Skip to content

How to get the current working directory in Python?

  • by
  • 3 min read

One of the most important aspects you should take care of when programming in just about any language is aware of your project directory. 

When working in Python, it’s always a good idea to use absolute paths. You’ll need to know about the concept of changing or accessing the current working directory only when you’re working with relative paths. 

By default, when you run a python script, the current working directory is where you’re executing the script. 

In this article, we’re taking a look at how to fetch and change the current working directory in Python. 

Also read: How to concatenate strings in Python?

How to fetch the current working directory in Python?

The os module in Python has a bunch of methods that come in handy when working with directories. The getcwd() method from the os module can fetch the path of your current working directory. 

Do keep in mind that you’re going to have to import the os `module to be able to use this method.  The method outputs the path as a string without the trailing slash.

import os
cwd = os.getcwd()
print("Current working directory: {0}".format(cwd))

The above snippet will output the path of the current working directory you’re script is running in currently. 

Also read: How to concatenate strings in Python?

How to change the current working directory in Python?

If you need to change your current working directory for whatever reason, we’re going to need another method from the os module — the chdir() method. 

The method takes the destination path as an argument which can be either relative or absolute.

import os
print("Current working directory: {0}".format(os.getcwd()))
print("Current working directory: {0}".format(os.getcwd()))

The above snippet will first print your current working directory, then change it to the /tmp directory and print the path again.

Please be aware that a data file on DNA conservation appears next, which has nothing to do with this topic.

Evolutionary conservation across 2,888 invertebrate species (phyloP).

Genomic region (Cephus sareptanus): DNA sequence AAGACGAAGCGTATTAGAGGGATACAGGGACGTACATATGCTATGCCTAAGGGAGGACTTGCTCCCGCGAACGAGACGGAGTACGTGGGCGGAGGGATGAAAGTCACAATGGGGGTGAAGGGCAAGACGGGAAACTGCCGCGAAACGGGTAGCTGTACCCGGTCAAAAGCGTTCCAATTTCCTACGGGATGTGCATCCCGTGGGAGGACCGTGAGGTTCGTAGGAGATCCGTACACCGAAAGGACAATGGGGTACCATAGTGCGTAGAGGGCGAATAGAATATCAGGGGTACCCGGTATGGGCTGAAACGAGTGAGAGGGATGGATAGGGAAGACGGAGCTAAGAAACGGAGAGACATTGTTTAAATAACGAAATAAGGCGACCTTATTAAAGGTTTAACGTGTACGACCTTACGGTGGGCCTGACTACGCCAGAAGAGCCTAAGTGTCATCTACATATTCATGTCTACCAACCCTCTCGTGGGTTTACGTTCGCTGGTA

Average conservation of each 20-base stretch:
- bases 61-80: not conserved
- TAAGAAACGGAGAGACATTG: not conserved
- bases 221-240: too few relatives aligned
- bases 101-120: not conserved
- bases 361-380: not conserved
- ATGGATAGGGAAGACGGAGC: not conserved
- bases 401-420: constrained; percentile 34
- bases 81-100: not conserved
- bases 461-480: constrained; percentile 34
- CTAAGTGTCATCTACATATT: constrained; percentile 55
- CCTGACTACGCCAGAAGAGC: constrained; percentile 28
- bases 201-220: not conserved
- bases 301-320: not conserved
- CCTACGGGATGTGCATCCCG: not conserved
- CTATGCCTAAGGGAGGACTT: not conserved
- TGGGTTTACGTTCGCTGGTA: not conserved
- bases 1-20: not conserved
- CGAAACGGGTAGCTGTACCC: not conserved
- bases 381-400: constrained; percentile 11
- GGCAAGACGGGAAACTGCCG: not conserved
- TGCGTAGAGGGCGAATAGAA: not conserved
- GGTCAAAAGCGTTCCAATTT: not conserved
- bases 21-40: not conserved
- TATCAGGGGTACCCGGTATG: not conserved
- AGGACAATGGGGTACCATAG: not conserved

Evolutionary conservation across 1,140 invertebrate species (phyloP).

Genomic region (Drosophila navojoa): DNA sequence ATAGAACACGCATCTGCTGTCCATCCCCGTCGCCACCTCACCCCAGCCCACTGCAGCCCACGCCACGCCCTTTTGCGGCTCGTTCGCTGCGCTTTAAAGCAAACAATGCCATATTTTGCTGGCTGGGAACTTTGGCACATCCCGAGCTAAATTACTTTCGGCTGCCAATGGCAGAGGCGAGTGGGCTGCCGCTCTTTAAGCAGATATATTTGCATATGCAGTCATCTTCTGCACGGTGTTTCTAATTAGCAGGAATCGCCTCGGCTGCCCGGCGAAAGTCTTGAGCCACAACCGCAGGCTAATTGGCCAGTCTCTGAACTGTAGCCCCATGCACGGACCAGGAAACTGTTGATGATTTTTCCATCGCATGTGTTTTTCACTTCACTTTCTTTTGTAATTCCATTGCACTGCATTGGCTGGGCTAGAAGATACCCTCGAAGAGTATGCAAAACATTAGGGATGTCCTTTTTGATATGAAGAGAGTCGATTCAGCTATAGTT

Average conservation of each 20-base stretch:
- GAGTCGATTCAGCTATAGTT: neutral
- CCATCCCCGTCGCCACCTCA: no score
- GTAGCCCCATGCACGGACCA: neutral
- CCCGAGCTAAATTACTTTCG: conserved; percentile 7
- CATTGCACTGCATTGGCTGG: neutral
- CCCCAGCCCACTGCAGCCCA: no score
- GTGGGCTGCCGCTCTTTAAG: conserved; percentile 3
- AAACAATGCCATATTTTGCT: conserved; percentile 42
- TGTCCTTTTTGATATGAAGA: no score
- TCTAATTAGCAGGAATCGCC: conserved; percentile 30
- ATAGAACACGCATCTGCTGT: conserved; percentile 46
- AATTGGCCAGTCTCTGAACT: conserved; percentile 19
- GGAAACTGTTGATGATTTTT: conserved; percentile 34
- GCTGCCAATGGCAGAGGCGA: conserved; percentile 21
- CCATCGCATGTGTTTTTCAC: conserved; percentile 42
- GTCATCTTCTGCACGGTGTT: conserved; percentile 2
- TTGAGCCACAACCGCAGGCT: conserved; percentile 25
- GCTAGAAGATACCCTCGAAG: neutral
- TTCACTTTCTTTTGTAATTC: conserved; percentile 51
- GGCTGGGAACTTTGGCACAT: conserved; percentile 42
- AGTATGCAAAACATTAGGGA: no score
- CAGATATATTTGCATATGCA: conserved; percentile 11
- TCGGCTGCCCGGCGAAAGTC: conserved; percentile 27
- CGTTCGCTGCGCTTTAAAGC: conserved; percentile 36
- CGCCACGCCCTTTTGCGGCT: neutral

Here are some of the exceptions that you can run into if you misuse the method.

  • NotADirectoryError: The argument provided to chdir() should be a directory only. If not, you’ll receive this exception.
  • FireNotFoundError : If the target directory doesn’t exist, a FireNotFoundError exception is raised.
  • PermissionError : This exception is raised when the script doesn’t have the required permissions to access the target directory.

Also read: How to run Python in terminal?

Other helpful methods from the os module

Aforementioned, the os module in Python has a bunch of useful methods that can be used for several different operations. Here are a few of the commonly used ones.

  • os.listdir(): Lists out all files and sub-folders in a directory.
  • os.mkdir(‘dirName’): Creates a new directory with the supplied name.
  • os.rename(‘oldName’, ‘newName’): Renames any file or folder inside the current active directory with the given name and changes it to the new name provided. 
  • os.remove(*fileName’): Removes the specified file from the active directory. 
  • os.rmdir(‘dirName’): Removes the specified empty folder from the active directory. 
  • shutil.retree(‘dirName’): Deletes the specified non-empty folder from the active directory. Keep in mind that you’ll have to import the shutil library before using this method. 

Also read: How to split Python strings?


Yadullah Abidi

Yadullah is a Computer Science graduate who writes/edits/shoots/codes all things cybersecurity, gaming, and tech hardware. When he's not, he streams himself racing virtual cars. He's been writing and reporting on tech and cybersecurity with websites like Candid.Technology and MakeUseOf since 2018. You can contact him here: